The federal judge overseeing lawsuits stemming from last year’s Gulf of Mexico oil spill said yesterday that the head of the <"http://www.yourlawyer.com/topics/overview/BP-Gulf-Oil-Property-Claims-Rental-Property-Lawsuit-Lawyer-Class-Action">BP oil spill claims fund is not independent of the oil company. U.S. District Judge Carl Barbier ruled yesterday that BP cannot characterize attorney Kenneth Feinberg, administrator of the Gulf Coast Claims Facility, as “neutral.” According to a Reuters report, the judge also ruled BP must disclose in all communications that the Claims Facility and Feinberg are acting on behalf of BP in fulfilling its legal obligations under the Oil Pollution Act.
In the wake of the spill, BP agreed to provide at least $20 billion to compensate victims of the disaster, to be administered by Feinberg via the Gulf Coast Claims Facility. Claimants may accept interim payments without waiving any of their legal rights. Accepting a final payment of long-term damages requires claimants to release BP and any responsible parties. Claimants are able to Emergency Advance Payment(s) and reject the final payment if they find it to be unsatisfactory.
According to the Reuters report, Feinberg, who has held a series of town hall meetings in Gulf Coast communities impacted by the BP oil spill, often reminds potential claimants that they do not need a lawyer to take their claim to his fund. Judge Barbier ruled yesterday that BP must now tell claimants they have the right to consult a BP oil spill claims lawyer and explain they have the right to join the hundreds of pending BP oil spill lawsuits if they do not accept a final settlement.
The BP oil spill claims fund has so far disbursed around $3.5 billion. Earlier this week, the Associated Press reported that the Claims Fund has only paid one final settlement out of 91,000 final damage claims received so. That payment went to a company that has a business relationship with BP, and was paid by the Claims Facility after the oil company intervened on its behalf.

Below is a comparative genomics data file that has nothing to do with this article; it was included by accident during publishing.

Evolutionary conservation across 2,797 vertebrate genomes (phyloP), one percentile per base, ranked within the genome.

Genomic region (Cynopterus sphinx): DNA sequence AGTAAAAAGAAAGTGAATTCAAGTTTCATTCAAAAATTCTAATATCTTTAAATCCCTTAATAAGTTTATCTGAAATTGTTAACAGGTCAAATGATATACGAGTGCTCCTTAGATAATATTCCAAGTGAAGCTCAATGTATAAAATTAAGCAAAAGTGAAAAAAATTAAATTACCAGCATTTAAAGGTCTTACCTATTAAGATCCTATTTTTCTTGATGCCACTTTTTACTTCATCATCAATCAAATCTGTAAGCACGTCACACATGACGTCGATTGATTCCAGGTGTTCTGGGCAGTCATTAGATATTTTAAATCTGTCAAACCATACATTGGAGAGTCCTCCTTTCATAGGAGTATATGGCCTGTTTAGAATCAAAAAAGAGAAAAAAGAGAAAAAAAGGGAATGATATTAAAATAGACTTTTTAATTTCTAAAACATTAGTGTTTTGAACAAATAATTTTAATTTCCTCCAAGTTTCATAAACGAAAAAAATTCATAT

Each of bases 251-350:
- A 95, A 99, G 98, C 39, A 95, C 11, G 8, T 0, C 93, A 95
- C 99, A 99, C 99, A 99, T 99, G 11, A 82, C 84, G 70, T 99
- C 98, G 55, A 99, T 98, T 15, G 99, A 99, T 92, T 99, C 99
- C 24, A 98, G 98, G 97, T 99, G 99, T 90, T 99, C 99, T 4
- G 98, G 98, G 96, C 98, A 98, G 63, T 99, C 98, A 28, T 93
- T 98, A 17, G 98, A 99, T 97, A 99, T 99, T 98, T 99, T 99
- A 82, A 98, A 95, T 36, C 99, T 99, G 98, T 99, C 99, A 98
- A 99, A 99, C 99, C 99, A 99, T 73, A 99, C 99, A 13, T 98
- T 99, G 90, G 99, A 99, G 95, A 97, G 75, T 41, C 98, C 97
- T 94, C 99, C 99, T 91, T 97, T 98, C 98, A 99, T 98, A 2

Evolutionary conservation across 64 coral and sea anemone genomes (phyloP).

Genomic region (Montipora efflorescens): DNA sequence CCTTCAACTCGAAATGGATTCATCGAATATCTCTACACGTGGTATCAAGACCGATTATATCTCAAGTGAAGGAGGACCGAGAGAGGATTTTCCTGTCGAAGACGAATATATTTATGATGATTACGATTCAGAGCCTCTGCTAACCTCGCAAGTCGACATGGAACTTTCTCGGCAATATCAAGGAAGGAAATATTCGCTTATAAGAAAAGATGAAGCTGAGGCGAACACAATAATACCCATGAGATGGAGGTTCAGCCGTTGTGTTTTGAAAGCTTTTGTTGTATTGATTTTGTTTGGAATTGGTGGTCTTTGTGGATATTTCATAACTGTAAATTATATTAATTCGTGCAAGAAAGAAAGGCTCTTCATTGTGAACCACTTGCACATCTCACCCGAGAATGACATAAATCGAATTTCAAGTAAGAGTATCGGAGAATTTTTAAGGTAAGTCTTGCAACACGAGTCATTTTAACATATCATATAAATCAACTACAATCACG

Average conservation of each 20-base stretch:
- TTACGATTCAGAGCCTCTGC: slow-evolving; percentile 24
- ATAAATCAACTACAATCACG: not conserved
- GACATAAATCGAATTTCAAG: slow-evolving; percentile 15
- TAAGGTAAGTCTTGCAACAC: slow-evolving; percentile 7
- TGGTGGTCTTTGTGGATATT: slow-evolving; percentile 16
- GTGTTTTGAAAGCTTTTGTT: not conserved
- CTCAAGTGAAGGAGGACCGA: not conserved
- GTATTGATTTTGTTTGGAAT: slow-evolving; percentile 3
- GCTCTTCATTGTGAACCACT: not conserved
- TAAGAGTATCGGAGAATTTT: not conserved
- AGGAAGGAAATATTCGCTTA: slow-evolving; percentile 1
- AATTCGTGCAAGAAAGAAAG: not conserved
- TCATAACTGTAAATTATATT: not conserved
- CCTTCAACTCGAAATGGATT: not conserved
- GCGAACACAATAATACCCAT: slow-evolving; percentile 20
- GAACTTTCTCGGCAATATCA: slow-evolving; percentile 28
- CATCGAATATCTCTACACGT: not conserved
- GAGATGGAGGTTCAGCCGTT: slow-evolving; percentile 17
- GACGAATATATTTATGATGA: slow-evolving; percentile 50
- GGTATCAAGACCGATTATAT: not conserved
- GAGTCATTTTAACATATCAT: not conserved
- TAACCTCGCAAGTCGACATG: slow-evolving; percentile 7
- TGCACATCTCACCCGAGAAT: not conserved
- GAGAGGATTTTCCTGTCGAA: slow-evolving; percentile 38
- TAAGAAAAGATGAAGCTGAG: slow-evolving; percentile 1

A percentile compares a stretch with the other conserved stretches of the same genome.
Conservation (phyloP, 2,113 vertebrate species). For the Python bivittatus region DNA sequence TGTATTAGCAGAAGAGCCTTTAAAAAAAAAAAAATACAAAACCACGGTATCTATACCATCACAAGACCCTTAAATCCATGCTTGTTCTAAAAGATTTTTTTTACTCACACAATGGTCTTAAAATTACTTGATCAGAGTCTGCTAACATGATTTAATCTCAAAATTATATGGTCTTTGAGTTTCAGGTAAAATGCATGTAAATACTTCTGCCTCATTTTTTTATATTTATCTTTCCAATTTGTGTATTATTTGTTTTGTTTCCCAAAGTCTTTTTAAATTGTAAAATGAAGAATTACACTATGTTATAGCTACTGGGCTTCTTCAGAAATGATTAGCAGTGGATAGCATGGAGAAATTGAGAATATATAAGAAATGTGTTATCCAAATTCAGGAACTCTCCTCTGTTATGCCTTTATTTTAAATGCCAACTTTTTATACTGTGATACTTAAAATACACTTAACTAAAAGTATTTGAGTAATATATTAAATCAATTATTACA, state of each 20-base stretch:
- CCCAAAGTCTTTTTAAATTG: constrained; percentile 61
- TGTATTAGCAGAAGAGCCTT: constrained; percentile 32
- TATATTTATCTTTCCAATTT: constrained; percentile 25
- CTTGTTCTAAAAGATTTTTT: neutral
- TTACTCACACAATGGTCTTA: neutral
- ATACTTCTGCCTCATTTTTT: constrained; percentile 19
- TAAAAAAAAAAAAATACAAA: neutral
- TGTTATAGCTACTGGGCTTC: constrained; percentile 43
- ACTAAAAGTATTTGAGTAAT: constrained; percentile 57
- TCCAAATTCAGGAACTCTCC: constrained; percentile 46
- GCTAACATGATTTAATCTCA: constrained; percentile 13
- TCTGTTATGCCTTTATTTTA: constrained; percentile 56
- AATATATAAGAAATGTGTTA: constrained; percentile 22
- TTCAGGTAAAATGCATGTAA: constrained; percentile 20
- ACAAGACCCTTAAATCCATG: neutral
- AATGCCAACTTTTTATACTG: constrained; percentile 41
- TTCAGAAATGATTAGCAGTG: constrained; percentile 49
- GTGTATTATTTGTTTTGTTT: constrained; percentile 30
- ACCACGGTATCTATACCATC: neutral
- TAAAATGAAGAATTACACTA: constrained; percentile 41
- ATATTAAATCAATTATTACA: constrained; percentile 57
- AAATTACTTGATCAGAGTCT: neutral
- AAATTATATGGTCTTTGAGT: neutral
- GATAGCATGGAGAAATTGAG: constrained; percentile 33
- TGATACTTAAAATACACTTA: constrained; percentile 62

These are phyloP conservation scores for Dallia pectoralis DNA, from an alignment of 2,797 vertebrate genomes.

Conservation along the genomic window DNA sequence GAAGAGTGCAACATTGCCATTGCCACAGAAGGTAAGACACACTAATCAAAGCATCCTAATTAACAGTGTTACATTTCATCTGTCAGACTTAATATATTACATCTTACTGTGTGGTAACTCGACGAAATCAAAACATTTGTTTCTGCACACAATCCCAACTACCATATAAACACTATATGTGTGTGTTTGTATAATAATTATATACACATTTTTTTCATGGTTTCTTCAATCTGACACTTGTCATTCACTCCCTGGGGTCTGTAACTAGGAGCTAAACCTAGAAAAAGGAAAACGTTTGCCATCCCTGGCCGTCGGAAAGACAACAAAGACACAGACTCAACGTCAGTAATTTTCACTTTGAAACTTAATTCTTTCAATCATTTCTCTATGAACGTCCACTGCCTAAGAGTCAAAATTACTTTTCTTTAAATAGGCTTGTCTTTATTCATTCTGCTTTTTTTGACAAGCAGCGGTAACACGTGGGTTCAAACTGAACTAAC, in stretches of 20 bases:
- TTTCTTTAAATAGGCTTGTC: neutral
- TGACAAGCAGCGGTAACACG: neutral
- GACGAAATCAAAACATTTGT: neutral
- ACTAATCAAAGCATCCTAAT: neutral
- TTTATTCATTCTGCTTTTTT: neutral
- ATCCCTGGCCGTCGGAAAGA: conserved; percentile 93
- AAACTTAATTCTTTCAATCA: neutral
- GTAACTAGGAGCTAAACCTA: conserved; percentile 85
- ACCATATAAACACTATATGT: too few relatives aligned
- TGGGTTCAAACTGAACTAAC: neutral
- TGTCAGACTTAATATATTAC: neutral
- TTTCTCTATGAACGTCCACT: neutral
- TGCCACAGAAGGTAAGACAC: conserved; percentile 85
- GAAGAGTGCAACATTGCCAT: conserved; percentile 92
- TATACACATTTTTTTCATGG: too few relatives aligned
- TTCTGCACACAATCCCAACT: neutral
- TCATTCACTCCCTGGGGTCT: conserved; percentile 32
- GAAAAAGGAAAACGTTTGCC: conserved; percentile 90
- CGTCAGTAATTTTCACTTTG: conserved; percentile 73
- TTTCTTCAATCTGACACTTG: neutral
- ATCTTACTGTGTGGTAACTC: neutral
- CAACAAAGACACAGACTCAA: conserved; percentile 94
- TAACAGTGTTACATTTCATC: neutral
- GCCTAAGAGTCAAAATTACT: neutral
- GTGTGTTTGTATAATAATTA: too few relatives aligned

The Associated Press also pointed out that that half of the 484,000 claims filed have been denied because of ineligibility or lack of documentation.
The slow payment of BP oil spill claims has prompted the attorney general in Mississippi to file a motion with Judge Barbier “to compel BP to cure its failure to provide a claims process that fulfills the requirements of the Oil Pollution Act of 1990, state law and prior public commitments of BP.” The week prior, Jim Hood had asked the court to allow the state to take over the payment process.
Hood’s most recent filing argues that the Gulf Coast Claims Facility has paid out only a “paltry” amount to BP Oil Spill claimants. “Although the number of claims paid and the aggregate amount paid out by the GCCF seem large at first blush, the fact is that the number of victims is large, the amount of damages suffered is far greater than what has been paid and the number of claims not paid is staggering,” the filing said.
According to the filing, only 56 percent of businesses claiming an emergency payment received any money. A lack of transparency made it impossible to know whether those paid were paid adequately, or to determine if the fundâ€™s statement that more than half of those denied payments failed to supply adequate supporting documentation were true, the filing said.